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The purpose of acid dipping or pickling, is to remove any oxides and other inorganic compounds from the surface of metals. Such compounds may be present before alkaline cleaning or may be formed during the alkaline cleaning process. Acid dipping may be either chemical or electrolytic. Chemical pickling is accomplished by immersion of the work in an acid solution. This is normally done at room temperature, but certain metals or acids may require use of elevated temperatures. In electrolytic pickling the work may be made anodic or cathodic, depending on the type of action required. When the work is made anodic, an electrolytic etch results. Nickel-plated deposits usually have better adherence to work that has been electrolytically etched. Universally used in hard chromium plating, electrolytic pickling is discussed further in the section on chromium plating.


Chemical pickling is usually done in a steel tank which has been lined with a material that will resist the corrosive action of the acid used. Many acid-dip tanks, particularly those operated at elevated temperatures, should be equipped with exhaust ducts, thermostatic controls, and heating coils made from suitable materials. The lining of a tank should extend completely over the angle-iron rim of the tank to below the point at which the angle iron is welded to the side of the tank.

Electrolytic etching should be performed in steel tanks that have suitable linings. In most cases, it is advisable to have side-duct exhaust hoods on the tanks. The, tank should be insulated by mounting on glass-brick piers, to prevent stray currents. Heating coils should be insulated by means of a hosetype insulating connection. The exhaust duct should have a 2-in. air gap for insulating purposes; this gap should be covered with canvas impregnated with rack stop-off lacquer or with polyvinyl plastic sheeting. A rheostat connected to the tank permits control of current densities when more than one tank is connected to the same d-c power source. Tanks and tank linings suitable for chemical pickling are generally suitable also for electrolytic pickling.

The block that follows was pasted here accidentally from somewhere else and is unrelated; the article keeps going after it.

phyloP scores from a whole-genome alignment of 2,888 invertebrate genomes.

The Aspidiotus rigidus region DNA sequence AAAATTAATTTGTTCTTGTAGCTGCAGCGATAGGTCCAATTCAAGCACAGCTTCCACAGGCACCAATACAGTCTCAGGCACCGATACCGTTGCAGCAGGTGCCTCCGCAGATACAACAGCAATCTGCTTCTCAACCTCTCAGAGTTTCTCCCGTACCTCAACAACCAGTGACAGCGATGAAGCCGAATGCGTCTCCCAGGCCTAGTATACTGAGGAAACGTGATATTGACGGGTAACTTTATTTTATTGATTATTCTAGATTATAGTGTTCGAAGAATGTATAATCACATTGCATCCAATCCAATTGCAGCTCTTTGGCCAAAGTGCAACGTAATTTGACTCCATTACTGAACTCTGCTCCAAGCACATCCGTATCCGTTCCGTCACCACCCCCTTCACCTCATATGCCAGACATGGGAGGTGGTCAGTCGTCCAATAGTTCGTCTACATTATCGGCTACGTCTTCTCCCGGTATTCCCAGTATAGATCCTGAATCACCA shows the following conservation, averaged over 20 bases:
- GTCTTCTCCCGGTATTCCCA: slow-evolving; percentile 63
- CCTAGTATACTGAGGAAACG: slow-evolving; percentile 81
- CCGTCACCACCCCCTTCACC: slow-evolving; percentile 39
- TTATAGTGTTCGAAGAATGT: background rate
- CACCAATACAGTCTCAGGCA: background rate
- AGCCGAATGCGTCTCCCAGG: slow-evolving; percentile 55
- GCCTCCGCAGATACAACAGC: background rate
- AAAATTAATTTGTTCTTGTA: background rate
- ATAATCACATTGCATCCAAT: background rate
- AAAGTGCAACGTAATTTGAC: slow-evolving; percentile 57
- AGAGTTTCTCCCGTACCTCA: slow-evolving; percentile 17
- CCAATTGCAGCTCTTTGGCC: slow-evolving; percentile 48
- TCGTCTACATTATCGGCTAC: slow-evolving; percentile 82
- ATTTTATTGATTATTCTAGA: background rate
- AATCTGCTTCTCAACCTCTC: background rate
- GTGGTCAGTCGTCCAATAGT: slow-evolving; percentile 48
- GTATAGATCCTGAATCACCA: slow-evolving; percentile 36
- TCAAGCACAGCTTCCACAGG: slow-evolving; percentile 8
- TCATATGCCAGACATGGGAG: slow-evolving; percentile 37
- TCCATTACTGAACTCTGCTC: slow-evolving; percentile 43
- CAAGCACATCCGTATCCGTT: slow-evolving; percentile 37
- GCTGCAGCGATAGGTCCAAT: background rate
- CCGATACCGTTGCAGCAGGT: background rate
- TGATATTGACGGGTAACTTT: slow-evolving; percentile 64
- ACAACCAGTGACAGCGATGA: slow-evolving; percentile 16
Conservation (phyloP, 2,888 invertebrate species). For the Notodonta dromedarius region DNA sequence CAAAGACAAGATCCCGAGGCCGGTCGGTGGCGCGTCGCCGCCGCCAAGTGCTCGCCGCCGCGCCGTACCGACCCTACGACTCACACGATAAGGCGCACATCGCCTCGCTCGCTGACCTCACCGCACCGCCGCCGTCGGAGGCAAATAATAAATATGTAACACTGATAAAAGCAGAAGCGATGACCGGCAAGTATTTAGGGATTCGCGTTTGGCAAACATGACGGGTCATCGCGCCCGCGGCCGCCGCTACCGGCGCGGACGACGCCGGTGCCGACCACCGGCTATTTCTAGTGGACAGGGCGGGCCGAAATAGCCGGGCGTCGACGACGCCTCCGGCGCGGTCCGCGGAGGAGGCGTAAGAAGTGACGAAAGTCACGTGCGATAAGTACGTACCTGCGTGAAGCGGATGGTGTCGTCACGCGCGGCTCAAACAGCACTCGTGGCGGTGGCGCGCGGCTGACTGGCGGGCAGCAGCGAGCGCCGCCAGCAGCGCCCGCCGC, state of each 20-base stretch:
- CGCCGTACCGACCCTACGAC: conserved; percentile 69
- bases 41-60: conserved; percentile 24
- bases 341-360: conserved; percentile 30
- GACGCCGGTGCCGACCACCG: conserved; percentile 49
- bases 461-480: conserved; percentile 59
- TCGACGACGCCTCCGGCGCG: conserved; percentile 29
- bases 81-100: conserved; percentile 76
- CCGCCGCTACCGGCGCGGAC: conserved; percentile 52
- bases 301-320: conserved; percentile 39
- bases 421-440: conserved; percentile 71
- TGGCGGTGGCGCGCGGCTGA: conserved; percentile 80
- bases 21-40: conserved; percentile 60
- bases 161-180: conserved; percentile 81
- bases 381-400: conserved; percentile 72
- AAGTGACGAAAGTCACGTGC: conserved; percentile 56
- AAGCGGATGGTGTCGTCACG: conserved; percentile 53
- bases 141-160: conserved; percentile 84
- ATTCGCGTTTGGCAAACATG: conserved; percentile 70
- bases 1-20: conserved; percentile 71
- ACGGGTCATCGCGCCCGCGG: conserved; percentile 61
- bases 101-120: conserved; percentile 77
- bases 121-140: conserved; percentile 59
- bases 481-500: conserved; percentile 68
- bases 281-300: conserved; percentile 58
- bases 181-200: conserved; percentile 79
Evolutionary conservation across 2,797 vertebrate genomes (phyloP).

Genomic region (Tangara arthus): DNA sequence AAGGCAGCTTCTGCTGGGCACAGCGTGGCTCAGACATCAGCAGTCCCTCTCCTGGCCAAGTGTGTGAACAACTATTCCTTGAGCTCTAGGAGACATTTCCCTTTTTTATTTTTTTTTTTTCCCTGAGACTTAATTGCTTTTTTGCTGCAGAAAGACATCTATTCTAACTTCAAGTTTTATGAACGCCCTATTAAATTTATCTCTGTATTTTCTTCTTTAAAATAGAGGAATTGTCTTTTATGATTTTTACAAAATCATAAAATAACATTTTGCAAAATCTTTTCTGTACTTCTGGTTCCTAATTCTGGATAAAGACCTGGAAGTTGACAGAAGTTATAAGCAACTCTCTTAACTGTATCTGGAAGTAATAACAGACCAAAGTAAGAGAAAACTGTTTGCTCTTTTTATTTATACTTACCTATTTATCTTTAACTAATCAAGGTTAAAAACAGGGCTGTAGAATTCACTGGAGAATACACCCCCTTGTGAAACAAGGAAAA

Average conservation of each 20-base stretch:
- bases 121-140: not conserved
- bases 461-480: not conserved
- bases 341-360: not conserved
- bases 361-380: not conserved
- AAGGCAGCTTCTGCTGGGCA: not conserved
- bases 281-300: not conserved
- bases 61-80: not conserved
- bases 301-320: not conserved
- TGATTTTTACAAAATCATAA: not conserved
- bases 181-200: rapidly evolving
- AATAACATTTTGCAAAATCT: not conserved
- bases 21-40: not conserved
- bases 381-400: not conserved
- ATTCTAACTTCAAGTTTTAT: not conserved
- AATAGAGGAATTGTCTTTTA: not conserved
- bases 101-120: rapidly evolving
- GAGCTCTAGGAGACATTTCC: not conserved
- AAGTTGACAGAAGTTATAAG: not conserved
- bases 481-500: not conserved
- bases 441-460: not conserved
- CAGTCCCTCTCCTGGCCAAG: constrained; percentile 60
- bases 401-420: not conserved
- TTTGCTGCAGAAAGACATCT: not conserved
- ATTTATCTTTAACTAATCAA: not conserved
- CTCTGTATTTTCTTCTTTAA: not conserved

Solution compositions

Table 1 lists the acids commonly used in acid dipping. Numbers under the heading Tank linings refer to numbers in the list of tank linings that follows the list of acids. Specific formulations suitable for various metals and alloys are given in Table 2. See also Bright Dipping for other formulas. Operation and maintenance of the baths

Operation and maintenance of acid dips is not difficult; it is easier, for example, than control of alkaline cleaners. The bath is usually replaced when its rate of action is uneconomically slow. It is important that the acid dip be free both of grease and of other organic contamination. Grease, if present, will float on the surface of the solution, thereby coating the articles as they are immersed in or removed from the tank, producing an unclean surface for plating. Such contamination of the pickling solution usually indicates that prior cleaning or rinsing is incomplete and unsatisfactory. If the acid dip is used as part of a preplating cycle, it must be kept free of contamination by chromic acid. If this is not done, subsequent platings will be nonadherent. If the chromic acid contamination is small, its action may be counteracted by adding sodium bisulfite (Na2 SO3) If such treatment is not completely successful, the bath should be dumped. WARNING When handling concentrated acid, always add acid to water, never the reverse. Personnel handling carboys of concentrated acid should wear protective clothing, eyeshields, and gloves.

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